Black History Month, Young Adult Books, African-American Photography, More: Monday Afternoon Buzz, February 6, 2017

Fold3 is making its Black History Month collection free through February. “Whether you’re searching for your ancestors or looking for primary documents to help with other research, the Black History collection gives you access to more than a million documents, records, and photos that help to capture the African-American experience during five eras of American history: Slavery, The Civil War, Reconstruction & Jim Crow Laws, World War I & II, and the Civil Rights Movement.”


The Young Adult Library Services Association (YALSA) has launched a teen book finder database. “Like the Teen Bookfinder App, the database provides recommendations from YALSA’s annual book awards and selected book and media lists going back to 1988. Award winners were selected for young adults–ages 12 to 18–and span a broad range of reading and maturity levels.” It looks like this is free and everyone can use it.

Cornell has digitized a collection of African-American photography. “The Loewentheil Collection of African-American Photographs, part of Beth and Stephan Loewentheil’s 2012 donation of photography to Cornell University Library, contains a trove of vital information about African-American life… The photographs include tintypes of freed slaves and personal family photo albums, dating from the 1850s to the mid-20th century. They encompass daguerreotypes, ambrotypes, carte-de-visite photographs, albumen prints, Polaroids and more.”


Google Maps on Android is getting some useful new updates. “Starting today we’re rolling out an update to Google Maps on Android that provides helpful everyday info – in real time – at the bottom of your home screen. Just swipe up and you’ll see three tabs that will help you find a nearby restaurant, beat traffic, or catch the next bus.”

Ubergizmo: YouTube Adds New Double-Tap Gesture For Skipping Videos. “YouTube gets a lot of traffic from mobile devices so it makes sense for the company to continue to refine the viewing experience for those accessing the world’s largest video streaming website via a mobile device. It has now rolled out a new double-tap gesture for users on iOS and Android which will enable them to easily skip ahead or back in any video by ten seconds.”


Hongkiat: 19 Google Apps Scripts for Pro Gmail Users. “Gmail, though known as the one of the most powerful mail services, isn’t free of pain points — especially for power users, who would want to save attachments in Drive, schedule mails, batch delete emails etc. Well, the good news is that now you can do all these and a lot more using Google Apps Scripts to ease your digi-life. Let’s take a look at these helpful scripts that Gmail users can benefit from.”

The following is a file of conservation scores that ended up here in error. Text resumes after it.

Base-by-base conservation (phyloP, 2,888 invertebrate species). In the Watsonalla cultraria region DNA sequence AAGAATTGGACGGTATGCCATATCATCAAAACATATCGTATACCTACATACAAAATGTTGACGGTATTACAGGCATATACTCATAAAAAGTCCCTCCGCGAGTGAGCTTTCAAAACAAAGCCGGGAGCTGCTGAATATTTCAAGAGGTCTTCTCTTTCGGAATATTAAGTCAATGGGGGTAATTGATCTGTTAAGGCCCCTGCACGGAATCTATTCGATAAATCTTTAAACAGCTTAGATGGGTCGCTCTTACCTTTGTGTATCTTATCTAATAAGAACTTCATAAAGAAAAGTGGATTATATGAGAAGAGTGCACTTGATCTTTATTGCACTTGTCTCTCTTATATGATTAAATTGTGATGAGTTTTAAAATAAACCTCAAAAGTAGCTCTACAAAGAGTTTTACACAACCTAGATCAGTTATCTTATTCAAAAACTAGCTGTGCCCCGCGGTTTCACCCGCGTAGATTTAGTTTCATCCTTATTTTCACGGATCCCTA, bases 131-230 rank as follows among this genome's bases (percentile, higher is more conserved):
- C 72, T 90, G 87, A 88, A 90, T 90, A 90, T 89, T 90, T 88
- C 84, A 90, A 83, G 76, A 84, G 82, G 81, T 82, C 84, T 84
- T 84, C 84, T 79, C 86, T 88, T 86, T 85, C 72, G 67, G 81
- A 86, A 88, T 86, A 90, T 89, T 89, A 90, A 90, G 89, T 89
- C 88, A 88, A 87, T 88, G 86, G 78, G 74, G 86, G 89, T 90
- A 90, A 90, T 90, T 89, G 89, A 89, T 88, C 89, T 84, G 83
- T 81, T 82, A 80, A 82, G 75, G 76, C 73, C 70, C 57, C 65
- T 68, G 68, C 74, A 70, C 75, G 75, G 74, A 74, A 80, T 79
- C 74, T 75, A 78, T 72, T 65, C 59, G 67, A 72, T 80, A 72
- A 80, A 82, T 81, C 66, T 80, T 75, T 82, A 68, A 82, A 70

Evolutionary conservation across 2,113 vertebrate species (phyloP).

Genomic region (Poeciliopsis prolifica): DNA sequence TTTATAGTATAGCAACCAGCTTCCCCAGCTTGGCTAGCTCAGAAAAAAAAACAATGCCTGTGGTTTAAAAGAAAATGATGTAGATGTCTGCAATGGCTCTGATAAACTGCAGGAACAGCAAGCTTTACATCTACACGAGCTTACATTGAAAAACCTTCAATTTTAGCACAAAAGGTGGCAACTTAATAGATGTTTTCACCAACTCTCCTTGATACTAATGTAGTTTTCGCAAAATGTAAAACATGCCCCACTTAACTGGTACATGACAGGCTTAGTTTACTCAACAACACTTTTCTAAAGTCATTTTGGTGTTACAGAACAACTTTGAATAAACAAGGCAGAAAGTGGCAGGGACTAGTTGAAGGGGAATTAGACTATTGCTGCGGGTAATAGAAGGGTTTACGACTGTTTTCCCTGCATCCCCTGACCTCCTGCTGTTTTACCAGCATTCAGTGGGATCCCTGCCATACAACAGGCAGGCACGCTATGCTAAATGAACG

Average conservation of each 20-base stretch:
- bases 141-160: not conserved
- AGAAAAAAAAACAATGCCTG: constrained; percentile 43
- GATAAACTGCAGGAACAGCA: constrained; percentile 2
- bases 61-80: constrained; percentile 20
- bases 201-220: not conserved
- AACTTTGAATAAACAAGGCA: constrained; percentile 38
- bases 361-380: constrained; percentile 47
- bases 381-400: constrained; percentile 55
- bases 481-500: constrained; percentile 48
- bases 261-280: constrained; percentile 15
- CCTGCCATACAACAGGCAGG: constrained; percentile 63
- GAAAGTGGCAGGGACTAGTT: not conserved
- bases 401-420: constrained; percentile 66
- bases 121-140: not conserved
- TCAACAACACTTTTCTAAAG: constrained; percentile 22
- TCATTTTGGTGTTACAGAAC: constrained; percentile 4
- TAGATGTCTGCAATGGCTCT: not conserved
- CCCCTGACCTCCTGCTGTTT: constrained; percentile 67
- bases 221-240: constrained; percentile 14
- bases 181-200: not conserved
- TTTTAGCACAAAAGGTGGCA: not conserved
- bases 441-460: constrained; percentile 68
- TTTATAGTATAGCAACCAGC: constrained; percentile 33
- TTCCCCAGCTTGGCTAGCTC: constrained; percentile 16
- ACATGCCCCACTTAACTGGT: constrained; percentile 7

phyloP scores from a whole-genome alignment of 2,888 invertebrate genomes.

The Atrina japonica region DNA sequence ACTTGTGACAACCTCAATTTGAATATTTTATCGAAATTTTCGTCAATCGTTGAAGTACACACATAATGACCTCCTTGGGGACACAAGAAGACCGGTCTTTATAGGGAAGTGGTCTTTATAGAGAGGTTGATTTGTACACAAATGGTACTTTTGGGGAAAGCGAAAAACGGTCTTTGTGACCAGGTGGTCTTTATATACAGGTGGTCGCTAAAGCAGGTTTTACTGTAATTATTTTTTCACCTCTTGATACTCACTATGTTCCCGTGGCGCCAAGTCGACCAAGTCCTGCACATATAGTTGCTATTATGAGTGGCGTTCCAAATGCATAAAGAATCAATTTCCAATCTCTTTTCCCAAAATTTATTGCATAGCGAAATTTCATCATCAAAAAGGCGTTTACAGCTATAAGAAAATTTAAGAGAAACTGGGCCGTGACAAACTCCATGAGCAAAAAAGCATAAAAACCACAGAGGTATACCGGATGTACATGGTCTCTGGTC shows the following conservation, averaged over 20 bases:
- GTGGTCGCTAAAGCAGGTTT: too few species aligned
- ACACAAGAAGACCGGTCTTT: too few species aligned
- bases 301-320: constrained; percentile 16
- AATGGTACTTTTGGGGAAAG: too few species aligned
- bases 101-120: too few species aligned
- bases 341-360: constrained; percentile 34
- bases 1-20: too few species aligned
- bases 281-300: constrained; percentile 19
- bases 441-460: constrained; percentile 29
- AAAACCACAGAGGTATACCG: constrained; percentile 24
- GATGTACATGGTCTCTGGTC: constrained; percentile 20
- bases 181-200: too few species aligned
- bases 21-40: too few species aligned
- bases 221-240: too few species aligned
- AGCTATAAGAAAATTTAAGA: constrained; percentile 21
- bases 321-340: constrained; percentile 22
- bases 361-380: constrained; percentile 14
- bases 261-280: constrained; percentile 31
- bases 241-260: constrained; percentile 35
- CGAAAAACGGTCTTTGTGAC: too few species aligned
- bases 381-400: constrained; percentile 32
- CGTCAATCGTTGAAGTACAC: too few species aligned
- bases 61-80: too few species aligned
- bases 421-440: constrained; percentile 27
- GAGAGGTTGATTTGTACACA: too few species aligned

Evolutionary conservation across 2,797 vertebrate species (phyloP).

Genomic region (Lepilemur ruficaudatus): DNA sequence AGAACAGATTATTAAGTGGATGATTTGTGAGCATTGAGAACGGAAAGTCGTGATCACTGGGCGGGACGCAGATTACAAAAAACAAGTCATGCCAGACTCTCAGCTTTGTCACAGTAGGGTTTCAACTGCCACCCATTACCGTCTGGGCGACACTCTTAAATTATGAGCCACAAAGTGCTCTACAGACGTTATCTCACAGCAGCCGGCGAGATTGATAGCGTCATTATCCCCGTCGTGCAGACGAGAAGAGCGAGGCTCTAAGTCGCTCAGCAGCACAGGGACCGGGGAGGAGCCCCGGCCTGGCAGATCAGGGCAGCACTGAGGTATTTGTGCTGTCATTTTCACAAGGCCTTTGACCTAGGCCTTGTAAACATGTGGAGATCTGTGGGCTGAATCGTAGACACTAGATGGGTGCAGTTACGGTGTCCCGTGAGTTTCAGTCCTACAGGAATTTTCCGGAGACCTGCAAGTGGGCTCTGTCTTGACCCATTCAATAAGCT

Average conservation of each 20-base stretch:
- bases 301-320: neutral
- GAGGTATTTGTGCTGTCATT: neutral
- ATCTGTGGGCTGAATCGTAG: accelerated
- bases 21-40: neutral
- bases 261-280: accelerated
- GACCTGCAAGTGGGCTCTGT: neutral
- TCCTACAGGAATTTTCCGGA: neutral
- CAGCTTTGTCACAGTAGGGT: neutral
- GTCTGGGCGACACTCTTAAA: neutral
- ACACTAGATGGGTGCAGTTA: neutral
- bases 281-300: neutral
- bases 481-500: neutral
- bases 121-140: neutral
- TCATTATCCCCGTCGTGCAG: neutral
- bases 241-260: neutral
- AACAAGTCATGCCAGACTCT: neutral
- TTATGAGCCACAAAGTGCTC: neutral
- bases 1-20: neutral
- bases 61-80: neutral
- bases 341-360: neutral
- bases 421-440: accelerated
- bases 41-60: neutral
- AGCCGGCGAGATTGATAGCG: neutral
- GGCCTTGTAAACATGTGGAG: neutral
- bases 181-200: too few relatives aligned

The Guardian: Net ​nostalgia: the online museums preserving dolphin gifs and spinning Comic Sans. “Jason Scott is a ‘guerilla internet archivist’. Someone’s got to be. If you’ve got some content embedded in a site that’s about to disappear, then he and his team of coders and data engineers go in there and ‘Ocean’s Eleven’ the joint. In the name of digital archaeology, they migrate as much data as they can to a safe harbour even as the main site goes down. ‘We swoop in and, to the best of our ability, take a snapshot,’ he says.”

At least one person on my Facebook timeline called this. From The Drum: Google Super Bowl ad inadvertently triggers voice-activated Google Home speakers. “Google has inadvertently found itself reaching out to millions of homes equipped with its voice-activated assistant after airing a Super Bowl ad featuring the hi-tech device.”


Washington Post: Apple, Facebook, Google, Microsoft and 94 other tech companies call travel ban ‘unlawful’ in rare coordinated legal action. “On Sunday night, technology giants Apple, Facebook, Google, Microsoft, Netflix, Twitter, Uber and many others filed a legal brief opposing the administration’s contentious entry ban, according to people familiar with the matter. The move represents a rare coordinated action across a broad swath of the industry — 97 companies in total— and demonstrates the depth of animosity toward the Trump ban.”

The Free Press Journal: Mumbai: Cops use Google Earth to unearth hooch dens. “Using Google satellites, police personnel located two illicit liquor brewing unit in Bhayandar on Saturday. On an overdrive to flush out the notorious hooch mafia from the region, sleuths of the Thane (rural) police, under the instructions of SP — Dr. Mahesh Patil, have been launching search operations in the region, especially some of the isolated zones running deep into the jungles and marshy land in and around the villages of Bhayandar, which have emerged as the favourite destinations for illicit liquor brewers (haath-bhatti’s).” Good afternoon, Internet…

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